00:12:23crimes that hadn't been seen as gender before not only say rape but things like the child soldier prohibition children are not soldiers they cannot be made to be because they aren't yet fully capable of exercising the judgment that a real soldier exercises right but they are forced into
00:12:42arms and drugged and made to go in rate people and kill people and burn things down and bring back other children and things of that sort and one of the things that we've done at the international criminal court is to expose the gender dimensions of that crime it
00:12:58is now considered conceptually part of gender crime even though before it wasn't because we sort of mainstream to gender in it by exposing not only are there girls who are taken and raped and made to be guards and and so on and continue to be sexually violated as
00:13:13part of the child soldiers but the critical piece there was to recognize the gender violation of the boys who are taught to rape as part of what it is to be a soldier under those circumstances and that that is a violation of those children this is another illustration
00:13:30of of the way the gender crime concept exposes forms of force that may not otherwise have been seen by understanding them is based in gender if we want to get away from masculine see that is conceived as powerful and femininity is passive is there is no risk associated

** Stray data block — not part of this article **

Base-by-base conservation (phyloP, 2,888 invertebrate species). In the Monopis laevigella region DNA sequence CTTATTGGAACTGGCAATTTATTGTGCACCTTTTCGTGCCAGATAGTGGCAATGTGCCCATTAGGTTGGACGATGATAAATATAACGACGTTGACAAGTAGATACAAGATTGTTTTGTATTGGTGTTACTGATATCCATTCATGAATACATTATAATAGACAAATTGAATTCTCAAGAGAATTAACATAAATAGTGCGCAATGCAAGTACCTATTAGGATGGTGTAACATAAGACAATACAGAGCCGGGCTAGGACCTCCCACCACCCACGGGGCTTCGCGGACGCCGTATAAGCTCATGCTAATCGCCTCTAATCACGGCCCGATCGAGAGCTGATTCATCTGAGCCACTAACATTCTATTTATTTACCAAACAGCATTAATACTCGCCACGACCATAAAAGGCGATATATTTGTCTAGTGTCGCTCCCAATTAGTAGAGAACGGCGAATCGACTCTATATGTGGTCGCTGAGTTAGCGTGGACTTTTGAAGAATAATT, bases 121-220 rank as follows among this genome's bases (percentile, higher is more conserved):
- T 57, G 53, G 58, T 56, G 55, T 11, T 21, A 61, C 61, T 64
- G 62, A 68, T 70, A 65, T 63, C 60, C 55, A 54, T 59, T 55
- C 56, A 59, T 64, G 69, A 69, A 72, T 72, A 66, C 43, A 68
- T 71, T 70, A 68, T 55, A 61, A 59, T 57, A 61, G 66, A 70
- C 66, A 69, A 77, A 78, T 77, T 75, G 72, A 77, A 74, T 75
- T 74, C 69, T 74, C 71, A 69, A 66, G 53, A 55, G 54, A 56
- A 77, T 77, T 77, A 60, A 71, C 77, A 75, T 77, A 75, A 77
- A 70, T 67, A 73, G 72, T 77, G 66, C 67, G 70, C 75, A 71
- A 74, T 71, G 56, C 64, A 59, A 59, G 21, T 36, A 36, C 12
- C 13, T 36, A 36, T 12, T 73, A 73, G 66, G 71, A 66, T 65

00:13:51with bringing gender into the understanding of these with crimes because the use of it as a descriptor of what we're saying actually reinforces that pass something of my skin and strong feminine week I don't think so no I think lying about reality is a lot riskier than fighting
00:14:09it by calling it what it is you can't stop what you don't name you obviously be very successful in getting this concept of gender crime acknowledge point coats and pony international low what the patch cool implications without one of them is that people are being held accountable for
00:14:29these atrocities now in a way that they work before they work at all and there's a relation between calling it what it is and getting something done about it that's demonstrable from sexual harassment law forward another consequences that their linkage to %HESITATION everyday social life is much more